Will courts finally bring same-sex marriage to Northern Ireland?
Activists in Northern Ireland are holding out hope that a court will rule in favour of equal marriage, after legislation on the issue was blocked.
Same-sex marriage is legal in England, Scotland, Wales and the Republic of Ireland – but Northern Ireland’s DUP has used peace powers to veto the issue despite a parliamentary majority in favour.
A marriage bill was passed last month by a vote of 53-52, only for the party to override the assembly using a ‘petition of concern’.
Belfast’s High Court is this week hearing a case revolving around the ban.
In a lawsuit, same-sex couples argue that Northern Ireland is in violation of human rights laws by refusing to recognise equal marriage.
Laura McMahon, lawyer for two couples, will argue that to bar equal marriage is a fundamental discrimination of their rights under the European Convention on Human Rights.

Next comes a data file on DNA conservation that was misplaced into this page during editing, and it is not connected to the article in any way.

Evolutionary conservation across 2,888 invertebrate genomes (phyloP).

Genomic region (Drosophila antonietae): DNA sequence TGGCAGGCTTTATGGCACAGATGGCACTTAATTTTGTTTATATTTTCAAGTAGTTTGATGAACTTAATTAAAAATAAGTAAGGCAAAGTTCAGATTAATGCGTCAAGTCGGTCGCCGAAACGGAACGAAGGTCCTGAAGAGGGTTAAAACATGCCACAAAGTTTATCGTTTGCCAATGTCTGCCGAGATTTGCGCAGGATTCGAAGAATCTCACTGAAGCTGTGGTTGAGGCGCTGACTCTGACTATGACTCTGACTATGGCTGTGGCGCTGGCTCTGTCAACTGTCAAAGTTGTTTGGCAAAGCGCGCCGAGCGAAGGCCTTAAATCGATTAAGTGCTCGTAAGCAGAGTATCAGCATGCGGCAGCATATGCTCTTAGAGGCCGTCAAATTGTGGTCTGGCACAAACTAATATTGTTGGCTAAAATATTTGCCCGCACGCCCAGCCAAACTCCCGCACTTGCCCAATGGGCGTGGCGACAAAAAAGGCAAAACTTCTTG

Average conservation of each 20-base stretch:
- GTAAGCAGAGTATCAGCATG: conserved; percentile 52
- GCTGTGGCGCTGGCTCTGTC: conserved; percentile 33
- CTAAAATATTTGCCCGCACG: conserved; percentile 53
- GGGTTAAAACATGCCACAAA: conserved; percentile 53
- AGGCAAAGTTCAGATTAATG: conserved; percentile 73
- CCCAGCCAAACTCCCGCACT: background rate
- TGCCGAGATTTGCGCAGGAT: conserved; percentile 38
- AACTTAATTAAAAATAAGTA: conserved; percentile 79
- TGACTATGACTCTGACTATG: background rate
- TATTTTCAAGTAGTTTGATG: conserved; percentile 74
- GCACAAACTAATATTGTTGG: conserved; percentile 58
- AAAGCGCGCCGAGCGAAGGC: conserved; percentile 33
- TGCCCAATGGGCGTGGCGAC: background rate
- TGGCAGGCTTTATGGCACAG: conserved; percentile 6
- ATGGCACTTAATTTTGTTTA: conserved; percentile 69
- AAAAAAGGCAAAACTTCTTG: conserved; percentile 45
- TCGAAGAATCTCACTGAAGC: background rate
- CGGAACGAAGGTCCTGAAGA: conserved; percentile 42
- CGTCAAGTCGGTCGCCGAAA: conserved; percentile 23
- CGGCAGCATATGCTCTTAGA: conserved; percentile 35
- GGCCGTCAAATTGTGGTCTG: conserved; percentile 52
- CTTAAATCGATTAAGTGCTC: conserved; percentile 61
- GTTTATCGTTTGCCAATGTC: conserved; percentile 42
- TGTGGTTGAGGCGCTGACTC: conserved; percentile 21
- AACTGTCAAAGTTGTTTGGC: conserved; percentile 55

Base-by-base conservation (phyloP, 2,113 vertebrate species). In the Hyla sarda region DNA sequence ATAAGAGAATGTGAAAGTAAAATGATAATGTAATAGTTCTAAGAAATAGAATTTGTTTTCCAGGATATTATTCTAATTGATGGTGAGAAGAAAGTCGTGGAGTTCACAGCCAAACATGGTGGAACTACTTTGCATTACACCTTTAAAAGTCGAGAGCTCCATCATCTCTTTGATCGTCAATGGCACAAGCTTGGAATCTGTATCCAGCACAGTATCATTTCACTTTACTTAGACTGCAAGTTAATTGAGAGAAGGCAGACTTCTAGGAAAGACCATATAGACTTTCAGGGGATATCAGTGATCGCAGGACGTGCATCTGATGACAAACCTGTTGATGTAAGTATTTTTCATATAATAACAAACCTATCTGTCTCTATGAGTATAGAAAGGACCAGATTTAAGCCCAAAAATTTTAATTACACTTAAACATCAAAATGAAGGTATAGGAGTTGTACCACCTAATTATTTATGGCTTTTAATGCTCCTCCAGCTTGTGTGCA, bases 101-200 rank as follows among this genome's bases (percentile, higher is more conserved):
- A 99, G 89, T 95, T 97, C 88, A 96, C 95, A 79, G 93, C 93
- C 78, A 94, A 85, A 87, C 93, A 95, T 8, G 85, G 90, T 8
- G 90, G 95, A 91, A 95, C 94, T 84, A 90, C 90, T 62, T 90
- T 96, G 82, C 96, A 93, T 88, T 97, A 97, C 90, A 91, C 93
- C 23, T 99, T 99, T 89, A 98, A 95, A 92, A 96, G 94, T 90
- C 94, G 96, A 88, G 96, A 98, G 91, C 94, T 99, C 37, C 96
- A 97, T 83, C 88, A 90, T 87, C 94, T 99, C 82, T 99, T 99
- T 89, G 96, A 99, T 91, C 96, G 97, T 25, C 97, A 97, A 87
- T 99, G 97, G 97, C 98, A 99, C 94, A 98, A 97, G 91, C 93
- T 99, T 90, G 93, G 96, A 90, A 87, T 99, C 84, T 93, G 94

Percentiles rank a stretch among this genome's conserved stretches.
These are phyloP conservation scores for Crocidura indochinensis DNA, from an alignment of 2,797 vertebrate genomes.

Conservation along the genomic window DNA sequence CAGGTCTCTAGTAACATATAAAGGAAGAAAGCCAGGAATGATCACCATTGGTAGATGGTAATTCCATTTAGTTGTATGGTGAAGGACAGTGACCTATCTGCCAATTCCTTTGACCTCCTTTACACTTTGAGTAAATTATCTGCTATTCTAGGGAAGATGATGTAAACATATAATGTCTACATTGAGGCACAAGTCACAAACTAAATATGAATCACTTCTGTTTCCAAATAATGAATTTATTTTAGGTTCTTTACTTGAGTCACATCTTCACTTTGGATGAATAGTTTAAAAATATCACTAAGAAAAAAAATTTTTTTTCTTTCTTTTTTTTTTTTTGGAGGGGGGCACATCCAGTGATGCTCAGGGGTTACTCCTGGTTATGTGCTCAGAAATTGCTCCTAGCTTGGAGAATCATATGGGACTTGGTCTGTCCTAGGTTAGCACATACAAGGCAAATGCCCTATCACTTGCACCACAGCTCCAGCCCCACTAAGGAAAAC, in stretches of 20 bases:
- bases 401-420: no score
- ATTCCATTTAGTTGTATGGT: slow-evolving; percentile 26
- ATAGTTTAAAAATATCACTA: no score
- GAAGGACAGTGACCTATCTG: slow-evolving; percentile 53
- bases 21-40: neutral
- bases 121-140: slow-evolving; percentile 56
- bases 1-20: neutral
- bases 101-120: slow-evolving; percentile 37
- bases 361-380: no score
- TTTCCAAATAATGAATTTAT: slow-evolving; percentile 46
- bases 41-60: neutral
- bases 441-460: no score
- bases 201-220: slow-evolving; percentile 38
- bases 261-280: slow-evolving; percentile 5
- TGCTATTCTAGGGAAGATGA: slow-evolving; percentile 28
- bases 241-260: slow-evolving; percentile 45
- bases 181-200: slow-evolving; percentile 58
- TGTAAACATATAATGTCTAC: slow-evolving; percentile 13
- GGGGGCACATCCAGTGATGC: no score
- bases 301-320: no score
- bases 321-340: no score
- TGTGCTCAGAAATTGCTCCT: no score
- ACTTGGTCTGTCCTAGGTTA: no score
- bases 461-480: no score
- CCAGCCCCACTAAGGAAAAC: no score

Patrick Corrigan, Amnesty International’s Northern Ireland Programme Director, said: “This case is hugely significant. Success in this case could have positive implications for thousands of other couples in Northern Ireland.
“Following the repeated failure of the Northern Ireland Assembly to legislate for marriage equality, couples have been forced into the courtroom to demand equal treatment before the law.
“It is unacceptable that they have been obliged to sue the government in order to have what the rest of society takes for granted – for the State to recognise their right to get married.
“With politicians having abdicated their responsibility to deliver equal treatment for same-sex couples, it is now over to the Courts.”
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